Foreboding aside, we got through the mountain towns without being kidnapped by hermits, and went through gate after gate to reach the domicle. My grandfather doesn't stinch when he builds. The cabin's about thirty years old as I understand it, and could probably take a meteor collision. Even if the world around it was destroyed. Yes, a cabin floating in space, forever. Damn thing's probably airtight, for all I know.
We had to get the water turned on, of course. (Oh, of COURSE!) So we strolled through the pitch blackness, and found the supply, a steel barrel driven into the dirt next to a stream. The ground around it was filled with gravel, so we got some nice filtration, even. It was bone-dry, of course. We spent awhile moving rocks and diverting the stream nearby, which like everything water-based around here, was getting low. We passed the reservoir that supplies Denver earlier that day. It reminded me of the Grand Canyon. The water was so low, islands in the middle of the lake were now just a walk through damp sand from shore. Sobering image.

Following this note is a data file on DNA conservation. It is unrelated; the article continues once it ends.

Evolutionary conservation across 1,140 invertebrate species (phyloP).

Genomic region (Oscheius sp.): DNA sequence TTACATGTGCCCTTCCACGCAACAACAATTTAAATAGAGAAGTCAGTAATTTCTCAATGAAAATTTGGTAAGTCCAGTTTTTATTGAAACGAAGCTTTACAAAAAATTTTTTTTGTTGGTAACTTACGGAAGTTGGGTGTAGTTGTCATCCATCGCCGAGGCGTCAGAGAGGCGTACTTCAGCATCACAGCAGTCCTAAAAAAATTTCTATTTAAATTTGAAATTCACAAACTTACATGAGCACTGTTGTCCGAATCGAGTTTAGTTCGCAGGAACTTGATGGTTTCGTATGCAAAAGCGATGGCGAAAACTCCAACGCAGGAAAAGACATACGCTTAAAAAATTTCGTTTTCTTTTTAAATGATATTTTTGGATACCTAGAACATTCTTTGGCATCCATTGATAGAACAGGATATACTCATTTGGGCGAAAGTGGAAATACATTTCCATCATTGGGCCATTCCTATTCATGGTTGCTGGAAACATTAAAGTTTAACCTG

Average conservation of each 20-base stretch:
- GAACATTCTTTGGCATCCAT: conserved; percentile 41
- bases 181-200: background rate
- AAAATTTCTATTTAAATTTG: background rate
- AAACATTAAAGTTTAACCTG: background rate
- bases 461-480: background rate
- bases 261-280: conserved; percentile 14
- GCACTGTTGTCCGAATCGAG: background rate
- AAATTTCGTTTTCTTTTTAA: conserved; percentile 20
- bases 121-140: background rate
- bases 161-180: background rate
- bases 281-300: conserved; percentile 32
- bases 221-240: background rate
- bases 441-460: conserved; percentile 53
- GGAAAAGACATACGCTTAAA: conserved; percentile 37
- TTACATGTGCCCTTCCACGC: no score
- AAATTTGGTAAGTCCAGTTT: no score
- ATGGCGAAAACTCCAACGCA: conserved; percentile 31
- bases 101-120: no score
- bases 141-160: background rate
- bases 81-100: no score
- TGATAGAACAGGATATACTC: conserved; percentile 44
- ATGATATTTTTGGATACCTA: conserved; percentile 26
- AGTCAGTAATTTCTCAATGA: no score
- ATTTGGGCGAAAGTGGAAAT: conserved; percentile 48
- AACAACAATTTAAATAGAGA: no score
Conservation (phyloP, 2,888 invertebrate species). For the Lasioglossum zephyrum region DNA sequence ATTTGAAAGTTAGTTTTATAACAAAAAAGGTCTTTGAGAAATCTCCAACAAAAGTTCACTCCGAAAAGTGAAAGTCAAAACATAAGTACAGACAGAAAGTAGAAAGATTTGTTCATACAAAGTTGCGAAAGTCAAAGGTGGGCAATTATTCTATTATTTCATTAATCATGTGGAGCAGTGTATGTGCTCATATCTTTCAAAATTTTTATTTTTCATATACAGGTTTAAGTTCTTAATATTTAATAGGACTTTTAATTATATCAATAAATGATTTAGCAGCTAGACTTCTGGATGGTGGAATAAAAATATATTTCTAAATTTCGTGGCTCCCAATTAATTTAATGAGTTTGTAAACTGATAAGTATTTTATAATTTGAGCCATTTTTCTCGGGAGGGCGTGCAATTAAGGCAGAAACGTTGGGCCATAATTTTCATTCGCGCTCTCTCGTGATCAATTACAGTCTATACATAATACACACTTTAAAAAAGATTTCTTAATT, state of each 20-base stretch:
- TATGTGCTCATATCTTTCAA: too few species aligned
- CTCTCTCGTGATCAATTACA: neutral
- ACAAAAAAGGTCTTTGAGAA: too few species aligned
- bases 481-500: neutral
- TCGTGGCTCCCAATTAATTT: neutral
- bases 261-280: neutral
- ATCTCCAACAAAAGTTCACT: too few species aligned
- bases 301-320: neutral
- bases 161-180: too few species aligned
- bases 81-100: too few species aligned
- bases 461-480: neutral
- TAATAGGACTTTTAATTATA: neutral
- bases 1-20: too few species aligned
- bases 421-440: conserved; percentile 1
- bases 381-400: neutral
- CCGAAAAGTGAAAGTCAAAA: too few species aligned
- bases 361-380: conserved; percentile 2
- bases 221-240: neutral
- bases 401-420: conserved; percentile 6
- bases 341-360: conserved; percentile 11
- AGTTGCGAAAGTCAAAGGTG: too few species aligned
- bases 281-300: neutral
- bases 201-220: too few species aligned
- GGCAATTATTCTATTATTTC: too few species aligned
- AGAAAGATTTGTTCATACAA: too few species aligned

I had to climb down into that damn well to get the right pipes covered and uncovered (Can't leave them open during the winter, or they crack with ice in them). Ancient spiders and a single cinderblock in the black muck at the bottom were my companions, before I could finally lift myself out. We diverted the stream with some creative moving of rocks, and dirt, and moved on to the next disaster.